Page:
Deepwater jigging for trout and Atlantic salmon

Leroy Tirant

How often have you been trolling around and have seen fish on your sounder showing up in depths of 20-40 ft or more? Even in today's modern world where an angler can buy a 5cm lure that will dive to 20ft or so it can still be frustrating trying to get your lures to the right depth to target these deep fish. But there is a fantastic exciting and easy way to target deepwater fish!

Rattling, lipless or sinking vibes
Call them what you will, these under utilized lures are deadly in our freshwater lakes and rivers when jigged vertically in deepwater. Many manufacturers make these lures. These are weighted and shaped in a gumleaf - come fish type profile and have a built in rattle. This shape and combined rattle, coupled with a tight shimmy action when either on the drop, or on retrieve and you have a combination that drives the fish mad and induces them into striking.
Lets start from the beginning so you can get an understanding of how this type of fishing works and you'll hopefully soon be out pulling fish from deepwater, that you didn't think you could target.

Deepwater jigging is almost impossible to successfully do without a sounder of some sort, even a cheap unit will do the job. My first tip will be don't trust your sounder to identify fish for you as they can't reliably do this. When your sounder shows fish signals on your screen it is telling you that there is something in the water column that that echo signal has bounced off. These could be weed, structure, air bubbles or lots of other things, but your sounder will not always know what is fish and what isn't so it shows all returning echos as fish. So how do we fix this problem? The best way to start is to turn off the FISH ID and FISH ALARM options on your sounder, adjust your sensitivity up around 95% + and learn to interpret the raw sonar returns on your screen yourself. This isn't as hard as it sounds as fish will appear on your screen as blobs or arches and you will at least be more confident in targeting them.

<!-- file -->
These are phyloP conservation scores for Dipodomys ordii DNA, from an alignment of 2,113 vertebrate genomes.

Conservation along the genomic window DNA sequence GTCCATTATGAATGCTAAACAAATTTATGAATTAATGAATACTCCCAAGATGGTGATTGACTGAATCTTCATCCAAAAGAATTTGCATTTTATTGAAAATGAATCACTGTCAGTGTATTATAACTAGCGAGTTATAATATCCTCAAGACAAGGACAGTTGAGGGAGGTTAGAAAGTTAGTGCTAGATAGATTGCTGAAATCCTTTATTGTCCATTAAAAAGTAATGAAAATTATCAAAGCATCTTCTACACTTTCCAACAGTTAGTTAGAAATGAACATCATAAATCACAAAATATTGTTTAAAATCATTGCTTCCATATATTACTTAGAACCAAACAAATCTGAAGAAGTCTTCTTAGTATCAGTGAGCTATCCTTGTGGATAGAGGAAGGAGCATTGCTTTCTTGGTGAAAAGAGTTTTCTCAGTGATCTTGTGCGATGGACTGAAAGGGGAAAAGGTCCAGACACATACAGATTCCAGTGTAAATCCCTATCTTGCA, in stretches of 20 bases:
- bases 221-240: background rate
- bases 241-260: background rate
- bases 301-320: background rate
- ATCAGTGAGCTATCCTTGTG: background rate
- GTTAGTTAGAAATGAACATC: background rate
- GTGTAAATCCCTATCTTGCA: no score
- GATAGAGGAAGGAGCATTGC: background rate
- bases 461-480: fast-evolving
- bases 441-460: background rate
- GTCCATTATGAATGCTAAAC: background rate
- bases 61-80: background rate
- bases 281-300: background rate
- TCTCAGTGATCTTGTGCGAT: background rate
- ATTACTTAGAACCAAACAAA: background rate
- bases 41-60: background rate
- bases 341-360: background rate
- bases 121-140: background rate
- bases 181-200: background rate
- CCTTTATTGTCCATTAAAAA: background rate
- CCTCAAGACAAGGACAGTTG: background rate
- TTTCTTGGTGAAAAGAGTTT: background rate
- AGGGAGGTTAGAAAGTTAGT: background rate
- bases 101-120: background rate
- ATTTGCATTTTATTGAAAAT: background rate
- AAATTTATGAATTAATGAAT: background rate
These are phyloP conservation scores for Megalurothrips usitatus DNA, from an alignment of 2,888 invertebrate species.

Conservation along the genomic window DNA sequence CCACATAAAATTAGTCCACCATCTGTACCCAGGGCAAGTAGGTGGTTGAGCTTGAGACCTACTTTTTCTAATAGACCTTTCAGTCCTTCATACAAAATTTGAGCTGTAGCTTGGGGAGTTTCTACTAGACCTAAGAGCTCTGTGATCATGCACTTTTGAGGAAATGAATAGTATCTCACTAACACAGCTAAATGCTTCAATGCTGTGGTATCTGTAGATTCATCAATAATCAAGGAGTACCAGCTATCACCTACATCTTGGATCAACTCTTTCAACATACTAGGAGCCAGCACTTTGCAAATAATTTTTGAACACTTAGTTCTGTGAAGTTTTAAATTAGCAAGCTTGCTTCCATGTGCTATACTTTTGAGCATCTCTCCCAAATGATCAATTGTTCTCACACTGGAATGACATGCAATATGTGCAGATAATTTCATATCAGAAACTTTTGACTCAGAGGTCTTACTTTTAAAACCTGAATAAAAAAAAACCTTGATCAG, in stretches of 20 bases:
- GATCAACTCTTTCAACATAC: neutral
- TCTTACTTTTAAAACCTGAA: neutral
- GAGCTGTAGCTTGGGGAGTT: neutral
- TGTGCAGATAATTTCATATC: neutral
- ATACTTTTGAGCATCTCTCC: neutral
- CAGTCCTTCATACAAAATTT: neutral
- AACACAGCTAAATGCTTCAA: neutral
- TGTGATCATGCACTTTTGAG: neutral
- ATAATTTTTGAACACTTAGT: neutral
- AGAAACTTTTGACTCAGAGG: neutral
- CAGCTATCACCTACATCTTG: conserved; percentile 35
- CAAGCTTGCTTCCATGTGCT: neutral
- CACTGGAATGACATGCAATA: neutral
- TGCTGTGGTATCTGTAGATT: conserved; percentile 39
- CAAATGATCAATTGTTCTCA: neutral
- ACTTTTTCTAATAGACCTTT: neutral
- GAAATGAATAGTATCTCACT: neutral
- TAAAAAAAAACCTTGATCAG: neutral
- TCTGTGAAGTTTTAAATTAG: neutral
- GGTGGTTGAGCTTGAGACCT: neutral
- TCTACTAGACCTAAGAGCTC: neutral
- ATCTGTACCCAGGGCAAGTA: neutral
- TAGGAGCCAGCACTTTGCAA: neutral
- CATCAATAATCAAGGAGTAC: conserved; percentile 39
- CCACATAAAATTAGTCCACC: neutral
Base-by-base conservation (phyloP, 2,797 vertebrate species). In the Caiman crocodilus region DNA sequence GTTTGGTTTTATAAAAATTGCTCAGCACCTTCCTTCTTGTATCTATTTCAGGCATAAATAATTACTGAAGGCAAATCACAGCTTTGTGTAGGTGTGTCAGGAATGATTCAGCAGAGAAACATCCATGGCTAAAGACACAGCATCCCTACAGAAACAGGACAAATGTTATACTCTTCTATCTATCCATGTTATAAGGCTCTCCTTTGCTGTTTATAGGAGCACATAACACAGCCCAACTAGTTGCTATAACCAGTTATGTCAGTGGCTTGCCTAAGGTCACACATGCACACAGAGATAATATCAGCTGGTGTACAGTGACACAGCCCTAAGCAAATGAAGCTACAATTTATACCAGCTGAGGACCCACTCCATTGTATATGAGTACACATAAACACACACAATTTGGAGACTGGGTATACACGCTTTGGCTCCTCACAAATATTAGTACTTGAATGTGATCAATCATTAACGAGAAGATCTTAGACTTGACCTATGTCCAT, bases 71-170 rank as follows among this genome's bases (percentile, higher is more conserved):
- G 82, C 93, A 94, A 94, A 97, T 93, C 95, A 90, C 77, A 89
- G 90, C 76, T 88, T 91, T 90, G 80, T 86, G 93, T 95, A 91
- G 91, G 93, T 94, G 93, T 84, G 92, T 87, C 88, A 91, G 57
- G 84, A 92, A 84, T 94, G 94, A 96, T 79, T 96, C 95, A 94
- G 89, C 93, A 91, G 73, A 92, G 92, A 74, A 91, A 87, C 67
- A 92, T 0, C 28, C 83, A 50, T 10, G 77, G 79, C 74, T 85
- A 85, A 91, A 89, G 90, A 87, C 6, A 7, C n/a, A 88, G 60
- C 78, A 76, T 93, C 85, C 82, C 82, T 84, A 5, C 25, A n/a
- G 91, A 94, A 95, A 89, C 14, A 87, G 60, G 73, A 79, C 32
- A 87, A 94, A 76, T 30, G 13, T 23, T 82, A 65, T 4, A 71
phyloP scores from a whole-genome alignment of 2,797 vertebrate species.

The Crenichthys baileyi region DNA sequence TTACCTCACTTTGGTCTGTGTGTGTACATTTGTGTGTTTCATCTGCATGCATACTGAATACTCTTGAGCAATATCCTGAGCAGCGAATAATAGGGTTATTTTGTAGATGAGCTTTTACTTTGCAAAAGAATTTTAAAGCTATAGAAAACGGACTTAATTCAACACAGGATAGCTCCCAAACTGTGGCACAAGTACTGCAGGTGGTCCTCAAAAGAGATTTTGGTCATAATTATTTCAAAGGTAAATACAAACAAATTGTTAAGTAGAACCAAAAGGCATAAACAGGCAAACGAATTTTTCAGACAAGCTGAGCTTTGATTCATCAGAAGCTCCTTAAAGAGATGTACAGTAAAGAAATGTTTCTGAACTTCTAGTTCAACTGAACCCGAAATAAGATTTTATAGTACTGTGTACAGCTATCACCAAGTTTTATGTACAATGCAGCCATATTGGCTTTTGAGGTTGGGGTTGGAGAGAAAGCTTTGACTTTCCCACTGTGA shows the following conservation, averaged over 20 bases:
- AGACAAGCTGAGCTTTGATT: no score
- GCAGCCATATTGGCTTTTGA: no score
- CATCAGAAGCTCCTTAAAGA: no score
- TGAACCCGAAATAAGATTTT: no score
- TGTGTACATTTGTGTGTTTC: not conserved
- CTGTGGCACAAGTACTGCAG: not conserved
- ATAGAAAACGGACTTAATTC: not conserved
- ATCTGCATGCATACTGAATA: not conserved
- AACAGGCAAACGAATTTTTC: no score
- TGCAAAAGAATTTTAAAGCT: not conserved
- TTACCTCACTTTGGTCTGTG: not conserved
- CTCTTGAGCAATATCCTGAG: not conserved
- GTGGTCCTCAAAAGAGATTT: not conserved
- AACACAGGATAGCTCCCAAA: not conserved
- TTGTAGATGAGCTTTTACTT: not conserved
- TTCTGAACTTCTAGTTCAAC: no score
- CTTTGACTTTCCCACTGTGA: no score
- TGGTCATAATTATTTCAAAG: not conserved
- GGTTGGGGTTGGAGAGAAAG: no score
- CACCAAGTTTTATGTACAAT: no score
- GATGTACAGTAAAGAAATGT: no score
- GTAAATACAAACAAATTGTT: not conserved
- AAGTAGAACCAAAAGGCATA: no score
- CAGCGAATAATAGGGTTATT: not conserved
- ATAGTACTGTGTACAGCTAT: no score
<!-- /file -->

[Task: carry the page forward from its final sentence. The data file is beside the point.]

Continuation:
Rods and reels
I prefer short slower tapered rods with a soft tip for this sort of fishing. The soft tip helps absorb hits from big fish as they come out of the blue. A soft rod also helps the lure get a nice tight shimmy action going. Rods from 5'4"-6'are good lengths. Match your rod to a reel of 2500-3000. I sometimes prefer these bigger reels because of the extra line capacity. Mono and braid both work for this kind of fishing but I prefer 4-6lb braid and rod length of leader of about 8-10lb breaking strain.

Once you find fish on your sounder you basically have to keep directly above them, a Minn Kota can help do this or if its windy, try tying up to trees and target the fish around them. You have to fish these lures vertically straight up and down right on the fish's nose. When you drop your lure down to the required depth keep a tight line and at no point do you want any slack in your line because if a fish hits your slack line they can bust you off. Keep in constant contact with the lure and  use slow deliberate lifts by raising your rod tip from water level to about shoulder height and then drop rod tip slowly to follow the lure back down to keep in contact. This is all you have to do to work these lures, it's just a slow lift and drop.
I have used this technique in Great Lake, Arthurs, Burbury and to catch Atlantics at Barrington in water up to 40ft deep. It is very effective early season when the surface water temperature is cold and the fish are in the warmer water down deep. What really got me going on this was I finding it to cold to troll on some early season days so I looked for other ways to catch fish and succeeded.


Leroy Tirant

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